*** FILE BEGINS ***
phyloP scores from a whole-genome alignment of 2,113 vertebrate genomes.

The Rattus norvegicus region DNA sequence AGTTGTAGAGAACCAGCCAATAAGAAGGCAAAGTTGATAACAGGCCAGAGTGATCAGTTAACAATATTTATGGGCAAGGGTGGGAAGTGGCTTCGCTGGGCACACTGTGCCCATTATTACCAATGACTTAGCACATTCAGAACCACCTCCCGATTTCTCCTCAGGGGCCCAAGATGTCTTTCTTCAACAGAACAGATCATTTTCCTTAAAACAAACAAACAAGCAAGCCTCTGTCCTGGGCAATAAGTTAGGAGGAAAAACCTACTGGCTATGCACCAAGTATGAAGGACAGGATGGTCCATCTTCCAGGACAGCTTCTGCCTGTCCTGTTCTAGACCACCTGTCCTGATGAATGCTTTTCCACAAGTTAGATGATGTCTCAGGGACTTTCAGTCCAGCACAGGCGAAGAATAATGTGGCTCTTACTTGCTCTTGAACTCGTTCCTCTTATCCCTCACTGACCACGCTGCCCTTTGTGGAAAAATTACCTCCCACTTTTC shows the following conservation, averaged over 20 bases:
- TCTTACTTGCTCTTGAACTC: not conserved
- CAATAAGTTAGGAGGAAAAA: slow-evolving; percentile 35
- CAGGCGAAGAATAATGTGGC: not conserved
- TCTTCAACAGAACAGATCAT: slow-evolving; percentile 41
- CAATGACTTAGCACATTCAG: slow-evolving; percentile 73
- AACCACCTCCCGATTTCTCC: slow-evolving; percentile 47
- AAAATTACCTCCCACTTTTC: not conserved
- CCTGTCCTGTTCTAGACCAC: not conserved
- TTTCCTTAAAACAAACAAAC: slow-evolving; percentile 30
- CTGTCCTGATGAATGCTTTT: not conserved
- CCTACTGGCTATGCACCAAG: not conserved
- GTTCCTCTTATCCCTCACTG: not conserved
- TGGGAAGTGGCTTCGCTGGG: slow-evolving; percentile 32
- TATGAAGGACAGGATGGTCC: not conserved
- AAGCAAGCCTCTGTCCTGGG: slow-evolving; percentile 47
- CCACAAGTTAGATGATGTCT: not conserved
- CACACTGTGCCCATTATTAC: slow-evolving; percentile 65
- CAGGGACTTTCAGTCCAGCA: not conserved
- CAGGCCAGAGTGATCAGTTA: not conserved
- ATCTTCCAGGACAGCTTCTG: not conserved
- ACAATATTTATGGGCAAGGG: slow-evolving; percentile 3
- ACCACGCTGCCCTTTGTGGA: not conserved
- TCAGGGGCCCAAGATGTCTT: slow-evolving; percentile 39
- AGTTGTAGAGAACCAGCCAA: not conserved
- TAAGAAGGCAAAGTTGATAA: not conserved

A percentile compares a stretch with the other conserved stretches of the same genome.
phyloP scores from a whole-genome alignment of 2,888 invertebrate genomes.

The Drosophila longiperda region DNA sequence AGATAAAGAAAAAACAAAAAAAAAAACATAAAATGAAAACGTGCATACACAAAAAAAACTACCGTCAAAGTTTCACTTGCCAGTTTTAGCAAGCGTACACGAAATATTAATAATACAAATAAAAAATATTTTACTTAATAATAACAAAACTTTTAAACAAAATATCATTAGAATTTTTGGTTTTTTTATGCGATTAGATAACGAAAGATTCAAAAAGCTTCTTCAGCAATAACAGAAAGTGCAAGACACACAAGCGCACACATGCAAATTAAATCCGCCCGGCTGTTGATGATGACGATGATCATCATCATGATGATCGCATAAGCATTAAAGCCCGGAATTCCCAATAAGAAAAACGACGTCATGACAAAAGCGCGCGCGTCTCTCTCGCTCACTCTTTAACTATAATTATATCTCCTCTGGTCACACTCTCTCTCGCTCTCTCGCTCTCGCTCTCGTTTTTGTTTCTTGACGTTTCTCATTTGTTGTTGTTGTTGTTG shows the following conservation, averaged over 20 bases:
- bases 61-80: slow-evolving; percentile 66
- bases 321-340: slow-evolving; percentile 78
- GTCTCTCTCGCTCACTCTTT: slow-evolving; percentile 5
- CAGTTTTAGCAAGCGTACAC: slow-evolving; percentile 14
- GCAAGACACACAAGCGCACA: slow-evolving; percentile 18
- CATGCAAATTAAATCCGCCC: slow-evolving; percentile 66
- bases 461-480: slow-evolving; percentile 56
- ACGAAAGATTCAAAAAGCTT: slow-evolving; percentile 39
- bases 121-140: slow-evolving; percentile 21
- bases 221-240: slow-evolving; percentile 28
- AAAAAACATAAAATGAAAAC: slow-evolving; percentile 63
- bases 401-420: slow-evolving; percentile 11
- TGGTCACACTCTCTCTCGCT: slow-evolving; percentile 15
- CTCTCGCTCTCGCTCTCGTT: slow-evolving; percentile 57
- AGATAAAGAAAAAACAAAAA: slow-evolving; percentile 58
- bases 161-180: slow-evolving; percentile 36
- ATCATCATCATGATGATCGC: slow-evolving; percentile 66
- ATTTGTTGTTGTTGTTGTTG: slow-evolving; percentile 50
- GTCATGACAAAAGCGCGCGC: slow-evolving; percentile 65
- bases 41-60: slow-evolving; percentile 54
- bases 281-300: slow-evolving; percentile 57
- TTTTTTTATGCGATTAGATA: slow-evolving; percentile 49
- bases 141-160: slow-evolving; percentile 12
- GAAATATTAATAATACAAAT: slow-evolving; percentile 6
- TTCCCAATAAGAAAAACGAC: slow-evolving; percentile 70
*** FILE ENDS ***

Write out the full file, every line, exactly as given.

phyloP scores from a whole-genome alignment of 2,113 vertebrate genomes.

The Rattus norvegicus region DNA sequence AGTTGTAGAGAACCAGCCAATAAGAAGGCAAAGTTGATAACAGGCCAGAGTGATCAGTTAACAATATTTATGGGCAAGGGTGGGAAGTGGCTTCGCTGGGCACACTGTGCCCATTATTACCAATGACTTAGCACATTCAGAACCACCTCCCGATTTCTCCTCAGGGGCCCAAGATGTCTTTCTTCAACAGAACAGATCATTTTCCTTAAAACAAACAAACAAGCAAGCCTCTGTCCTGGGCAATAAGTTAGGAGGAAAAACCTACTGGCTATGCACCAAGTATGAAGGACAGGATGGTCCATCTTCCAGGACAGCTTCTGCCTGTCCTGTTCTAGACCACCTGTCCTGATGAATGCTTTTCCACAAGTTAGATGATGTCTCAGGGACTTTCAGTCCAGCACAGGCGAAGAATAATGTGGCTCTTACTTGCTCTTGAACTCGTTCCTCTTATCCCTCACTGACCACGCTGCCCTTTGTGGAAAAATTACCTCCCACTTTTC shows the following conservation, averaged over 20 bases:
- TCTTACTTGCTCTTGAACTC: not conserved
- CAATAAGTTAGGAGGAAAAA: slow-evolving; percentile 35
- CAGGCGAAGAATAATGTGGC: not conserved
- TCTTCAACAGAACAGATCAT: slow-evolving; percentile 41
- CAATGACTTAGCACATTCAG: slow-evolving; percentile 73
- AACCACCTCCCGATTTCTCC: slow-evolving; percentile 47
- AAAATTACCTCCCACTTTTC: not conserved
- CCTGTCCTGTTCTAGACCAC: not conserved
- TTTCCTTAAAACAAACAAAC: slow-evolving; percentile 30
- CTGTCCTGATGAATGCTTTT: not conserved
- CCTACTGGCTATGCACCAAG: not conserved
- GTTCCTCTTATCCCTCACTG: not conserved
- TGGGAAGTGGCTTCGCTGGG: slow-evolving; percentile 32
- TATGAAGGACAGGATGGTCC: not conserved
- AAGCAAGCCTCTGTCCTGGG: slow-evolving; percentile 47
- CCACAAGTTAGATGATGTCT: not conserved
- CACACTGTGCCCATTATTAC: slow-evolving; percentile 65
- CAGGGACTTTCAGTCCAGCA: not conserved
- CAGGCCAGAGTGATCAGTTA: not conserved
- ATCTTCCAGGACAGCTTCTG: not conserved
- ACAATATTTATGGGCAAGGG: slow-evolving; percentile 3
- ACCACGCTGCCCTTTGTGGA: not conserved
- TCAGGGGCCCAAGATGTCTT: slow-evolving; percentile 39
- AGTTGTAGAGAACCAGCCAA: not conserved
- TAAGAAGGCAAAGTTGATAA: not conserved

A percentile compares a stretch with the other conserved stretches of the same genome.
phyloP scores from a whole-genome alignment of 2,888 invertebrate genomes.

The Drosophila longiperda region DNA sequence AGATAAAGAAAAAACAAAAAAAAAAACATAAAATGAAAACGTGCATACACAAAAAAAACTACCGTCAAAGTTTCACTTGCCAGTTTTAGCAAGCGTACACGAAATATTAATAATACAAATAAAAAATATTTTACTTAATAATAACAAAACTTTTAAACAAAATATCATTAGAATTTTTGGTTTTTTTATGCGATTAGATAACGAAAGATTCAAAAAGCTTCTTCAGCAATAACAGAAAGTGCAAGACACACAAGCGCACACATGCAAATTAAATCCGCCCGGCTGTTGATGATGACGATGATCATCATCATGATGATCGCATAAGCATTAAAGCCCGGAATTCCCAATAAGAAAAACGACGTCATGACAAAAGCGCGCGCGTCTCTCTCGCTCACTCTTTAACTATAATTATATCTCCTCTGGTCACACTCTCTCTCGCTCTCTCGCTCTCGCTCTCGTTTTTGTTTCTTGACGTTTCTCATTTGTTGTTGTTGTTGTTG shows the following conservation, averaged over 20 bases:
- bases 61-80: slow-evolving; percentile 66
- bases 321-340: slow-evolving; percentile 78
- GTCTCTCTCGCTCACTCTTT: slow-evolving; percentile 5
- CAGTTTTAGCAAGCGTACAC: slow-evolving; percentile 14
- GCAAGACACACAAGCGCACA: slow-evolving; percentile 18
- CATGCAAATTAAATCCGCCC: slow-evolving; percentile 66
- bases 461-480: slow-evolving; percentile 56
- ACGAAAGATTCAAAAAGCTT: slow-evolving; percentile 39
- bases 121-140: slow-evolving; percentile 21
- bases 221-240: slow-evolving; percentile 28
- AAAAAACATAAAATGAAAAC: slow-evolving; percentile 63
- bases 401-420: slow-evolving; percentile 11
- TGGTCACACTCTCTCTCGCT: slow-evolving; percentile 15
- CTCTCGCTCTCGCTCTCGTT: slow-evolving; percentile 57
- AGATAAAGAAAAAACAAAAA: slow-evolving; percentile 58
- bases 161-180: slow-evolving; percentile 36
- ATCATCATCATGATGATCGC: slow-evolving; percentile 66
- ATTTGTTGTTGTTGTTGTTG: slow-evolving; percentile 50
- GTCATGACAAAAGCGCGCGC: slow-evolving; percentile 65
- bases 41-60: slow-evolving; percentile 54
- bases 281-300: slow-evolving; percentile 57
- TTTTTTTATGCGATTAGATA: slow-evolving; percentile 49
- bases 141-160: slow-evolving; percentile 12
- GAAATATTAATAATACAAAT: slow-evolving; percentile 6
- TTCCCAATAAGAAAAACGAC: slow-evolving; percentile 70